JEFFERSON CITY — The Missouri House of Representatives rejected a bill Thursday that would fund a variety of construction and maintenance projects in the state using $336 million in federal stimulus funds.
Those projects include:
- $111.7 million for a statewide communications upgrade for law enforcement;
- $31.2 million for planning, design, renovation and construction of a new building for Columbia's Ellis Fischel Cancer Center;
- $13 million for University of Missouri Hospitals and Clinics; and
- $12 million for an expanded transit system in St. Louis and Kansas City, among several other capital improvement projects.
Democrats opposing the bill charged that it was filled with pork projects that unnecessarily spent federal funds.
"We are looking at an economic time where we are stagnated, and we are going to face an eight percent shortfall in the next budget cycle," said Rep. Jason Holsman, D-Kansas City. "So here we have (House Bill) 22, with ... pork projects going to different districts when we need to be saving this money for our services that we provide the state of Missouri."
Budget Committee Chairman Allen Icet, R-St. Louis County, who sponsored the bill, said all of the capital projects would benefit Missouri citizens. He asked the bill's opponents to clarify which expenses could be considered pork.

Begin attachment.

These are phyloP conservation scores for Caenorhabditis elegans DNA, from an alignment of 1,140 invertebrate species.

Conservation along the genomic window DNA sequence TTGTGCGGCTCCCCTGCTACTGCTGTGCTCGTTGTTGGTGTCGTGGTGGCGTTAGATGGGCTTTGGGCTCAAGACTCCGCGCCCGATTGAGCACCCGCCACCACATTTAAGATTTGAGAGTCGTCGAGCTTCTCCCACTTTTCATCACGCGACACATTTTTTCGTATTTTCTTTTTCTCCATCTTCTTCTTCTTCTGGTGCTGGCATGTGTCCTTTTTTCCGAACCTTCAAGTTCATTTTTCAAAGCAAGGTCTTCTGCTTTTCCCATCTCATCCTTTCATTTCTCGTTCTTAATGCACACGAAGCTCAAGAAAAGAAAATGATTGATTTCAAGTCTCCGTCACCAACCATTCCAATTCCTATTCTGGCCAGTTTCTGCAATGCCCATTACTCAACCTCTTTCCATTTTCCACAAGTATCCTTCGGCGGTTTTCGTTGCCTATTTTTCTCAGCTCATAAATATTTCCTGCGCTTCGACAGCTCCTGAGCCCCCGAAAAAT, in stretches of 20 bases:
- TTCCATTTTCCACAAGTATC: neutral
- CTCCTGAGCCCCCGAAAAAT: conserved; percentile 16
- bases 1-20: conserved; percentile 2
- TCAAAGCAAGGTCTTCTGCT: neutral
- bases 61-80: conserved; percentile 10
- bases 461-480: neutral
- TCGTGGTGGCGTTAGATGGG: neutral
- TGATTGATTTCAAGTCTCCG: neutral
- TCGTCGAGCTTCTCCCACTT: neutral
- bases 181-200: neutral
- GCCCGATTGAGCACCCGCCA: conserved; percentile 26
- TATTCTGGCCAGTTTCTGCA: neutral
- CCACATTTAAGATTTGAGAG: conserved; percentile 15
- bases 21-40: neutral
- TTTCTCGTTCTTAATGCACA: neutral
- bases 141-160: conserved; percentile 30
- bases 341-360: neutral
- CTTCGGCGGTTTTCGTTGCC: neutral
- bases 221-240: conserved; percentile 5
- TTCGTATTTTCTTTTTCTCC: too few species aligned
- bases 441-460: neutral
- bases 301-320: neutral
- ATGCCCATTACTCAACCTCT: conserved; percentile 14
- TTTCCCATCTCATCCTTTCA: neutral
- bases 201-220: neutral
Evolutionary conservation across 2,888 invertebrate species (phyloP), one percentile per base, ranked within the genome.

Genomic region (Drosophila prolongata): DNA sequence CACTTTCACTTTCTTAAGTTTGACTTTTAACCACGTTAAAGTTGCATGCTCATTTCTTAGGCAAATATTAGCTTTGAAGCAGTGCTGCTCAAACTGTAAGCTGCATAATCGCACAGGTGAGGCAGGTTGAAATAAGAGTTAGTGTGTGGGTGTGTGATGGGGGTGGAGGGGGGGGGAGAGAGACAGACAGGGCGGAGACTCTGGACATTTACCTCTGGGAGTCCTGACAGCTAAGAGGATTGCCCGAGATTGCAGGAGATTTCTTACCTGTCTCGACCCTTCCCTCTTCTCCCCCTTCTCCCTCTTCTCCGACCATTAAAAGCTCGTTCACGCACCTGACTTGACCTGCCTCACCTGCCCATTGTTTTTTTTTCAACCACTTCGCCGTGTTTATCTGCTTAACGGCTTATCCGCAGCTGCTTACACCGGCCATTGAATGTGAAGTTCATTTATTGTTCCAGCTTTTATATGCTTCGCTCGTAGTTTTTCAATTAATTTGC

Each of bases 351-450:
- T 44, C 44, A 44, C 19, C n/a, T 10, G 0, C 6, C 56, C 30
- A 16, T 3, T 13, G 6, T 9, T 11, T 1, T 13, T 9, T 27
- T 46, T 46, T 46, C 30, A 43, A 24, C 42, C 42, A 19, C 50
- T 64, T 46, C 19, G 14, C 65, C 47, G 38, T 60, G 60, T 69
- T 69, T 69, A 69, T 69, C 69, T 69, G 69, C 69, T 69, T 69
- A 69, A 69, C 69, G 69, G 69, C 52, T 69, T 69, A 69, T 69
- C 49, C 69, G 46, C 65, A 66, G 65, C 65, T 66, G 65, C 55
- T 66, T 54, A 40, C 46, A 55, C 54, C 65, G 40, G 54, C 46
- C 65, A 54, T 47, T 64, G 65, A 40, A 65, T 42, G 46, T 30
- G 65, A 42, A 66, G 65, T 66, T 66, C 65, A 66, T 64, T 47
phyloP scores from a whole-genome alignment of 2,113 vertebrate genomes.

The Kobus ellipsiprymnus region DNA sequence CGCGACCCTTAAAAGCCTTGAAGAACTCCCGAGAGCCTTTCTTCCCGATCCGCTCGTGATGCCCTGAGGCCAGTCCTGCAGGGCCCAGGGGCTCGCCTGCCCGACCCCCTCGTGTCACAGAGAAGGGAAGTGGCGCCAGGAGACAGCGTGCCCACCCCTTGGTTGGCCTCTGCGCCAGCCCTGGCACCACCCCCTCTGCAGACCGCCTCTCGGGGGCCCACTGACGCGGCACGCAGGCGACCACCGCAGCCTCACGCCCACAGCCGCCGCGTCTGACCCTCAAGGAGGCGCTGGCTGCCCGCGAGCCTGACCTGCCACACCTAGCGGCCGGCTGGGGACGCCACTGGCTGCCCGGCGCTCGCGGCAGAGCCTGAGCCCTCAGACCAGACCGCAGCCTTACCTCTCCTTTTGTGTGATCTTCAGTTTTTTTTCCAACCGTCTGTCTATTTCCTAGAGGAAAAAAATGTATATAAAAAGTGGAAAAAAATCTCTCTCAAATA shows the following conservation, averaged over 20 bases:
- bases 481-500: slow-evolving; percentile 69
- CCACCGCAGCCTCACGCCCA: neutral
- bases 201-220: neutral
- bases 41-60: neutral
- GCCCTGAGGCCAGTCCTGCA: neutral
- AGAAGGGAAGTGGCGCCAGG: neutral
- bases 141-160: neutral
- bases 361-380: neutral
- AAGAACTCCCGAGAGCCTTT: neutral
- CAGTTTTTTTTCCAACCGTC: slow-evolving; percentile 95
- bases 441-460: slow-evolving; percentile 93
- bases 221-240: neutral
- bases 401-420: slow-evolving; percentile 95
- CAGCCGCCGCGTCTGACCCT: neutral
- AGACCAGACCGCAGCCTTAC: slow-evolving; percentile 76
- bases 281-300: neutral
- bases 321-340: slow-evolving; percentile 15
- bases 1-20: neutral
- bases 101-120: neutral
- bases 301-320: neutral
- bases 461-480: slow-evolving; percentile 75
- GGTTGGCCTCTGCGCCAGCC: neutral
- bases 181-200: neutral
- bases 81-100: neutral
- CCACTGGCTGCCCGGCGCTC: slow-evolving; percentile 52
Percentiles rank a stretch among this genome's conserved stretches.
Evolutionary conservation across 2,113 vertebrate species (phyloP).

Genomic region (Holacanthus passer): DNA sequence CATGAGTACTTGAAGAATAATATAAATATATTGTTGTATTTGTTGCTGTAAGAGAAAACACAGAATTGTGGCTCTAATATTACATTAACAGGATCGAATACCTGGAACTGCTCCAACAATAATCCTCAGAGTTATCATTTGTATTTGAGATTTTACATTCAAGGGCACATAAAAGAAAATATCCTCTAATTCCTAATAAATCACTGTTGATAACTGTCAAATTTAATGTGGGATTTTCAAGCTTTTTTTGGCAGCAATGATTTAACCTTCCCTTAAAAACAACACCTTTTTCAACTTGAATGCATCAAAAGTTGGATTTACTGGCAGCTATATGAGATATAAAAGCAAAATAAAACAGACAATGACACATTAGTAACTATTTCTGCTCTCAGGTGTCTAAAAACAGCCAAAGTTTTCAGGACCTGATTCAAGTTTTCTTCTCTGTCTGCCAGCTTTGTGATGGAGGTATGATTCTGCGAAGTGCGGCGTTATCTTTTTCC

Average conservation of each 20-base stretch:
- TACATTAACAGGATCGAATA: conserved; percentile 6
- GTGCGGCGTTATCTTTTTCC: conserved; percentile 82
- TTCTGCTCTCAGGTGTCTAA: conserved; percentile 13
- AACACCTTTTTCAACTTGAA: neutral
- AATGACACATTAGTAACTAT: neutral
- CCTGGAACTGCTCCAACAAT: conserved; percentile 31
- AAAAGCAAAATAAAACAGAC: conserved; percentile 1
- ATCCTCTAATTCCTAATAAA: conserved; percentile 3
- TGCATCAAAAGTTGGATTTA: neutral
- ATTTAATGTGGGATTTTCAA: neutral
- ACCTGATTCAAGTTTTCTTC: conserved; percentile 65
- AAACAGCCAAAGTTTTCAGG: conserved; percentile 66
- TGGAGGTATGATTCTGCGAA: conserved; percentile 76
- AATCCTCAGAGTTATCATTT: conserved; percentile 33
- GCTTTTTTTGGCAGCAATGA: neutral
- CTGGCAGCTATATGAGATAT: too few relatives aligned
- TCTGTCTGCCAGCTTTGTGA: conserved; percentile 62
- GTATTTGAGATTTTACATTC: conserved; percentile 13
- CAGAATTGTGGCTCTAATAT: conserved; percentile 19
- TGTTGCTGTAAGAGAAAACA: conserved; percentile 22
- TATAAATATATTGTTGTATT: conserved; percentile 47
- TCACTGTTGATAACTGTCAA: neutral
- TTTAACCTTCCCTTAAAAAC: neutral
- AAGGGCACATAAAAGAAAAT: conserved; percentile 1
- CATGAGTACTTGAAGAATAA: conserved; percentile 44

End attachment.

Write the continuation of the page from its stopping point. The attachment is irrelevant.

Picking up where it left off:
"Is it in the debt relief? Is it in Ellis Fischel?" he said. "I'm curious which of those is considered pork."
The cancer center was originally to be funded by the sale of assets from the Missouri Higher Education Loan Authority. However, funding was suspended in January because of insufficient capital within the loan agency.
On Monday, funding for Ellis Fischel was stripped from an appropriations bill after Democrats in the House Rules Committee walked out of the committee hearing. Funding for the center was restored Wednesday on the House floor only to have the entire bill rejected Thursday.
Speaker Pro Tem Bryan Pratt, R-Jackson County, said some legislators voiced concern that the bill started out funding big statewide projects that were then carved into smaller projects.
"The bill clearly needs some work," Pratt said in a news conference after the House adjourned.
Pratt said he may reconsider the bill if Icet asks, which would allow the bill to be debated once again on the House floor.
If the House chooses to reconsider a bill, they must do so by the middle of next week.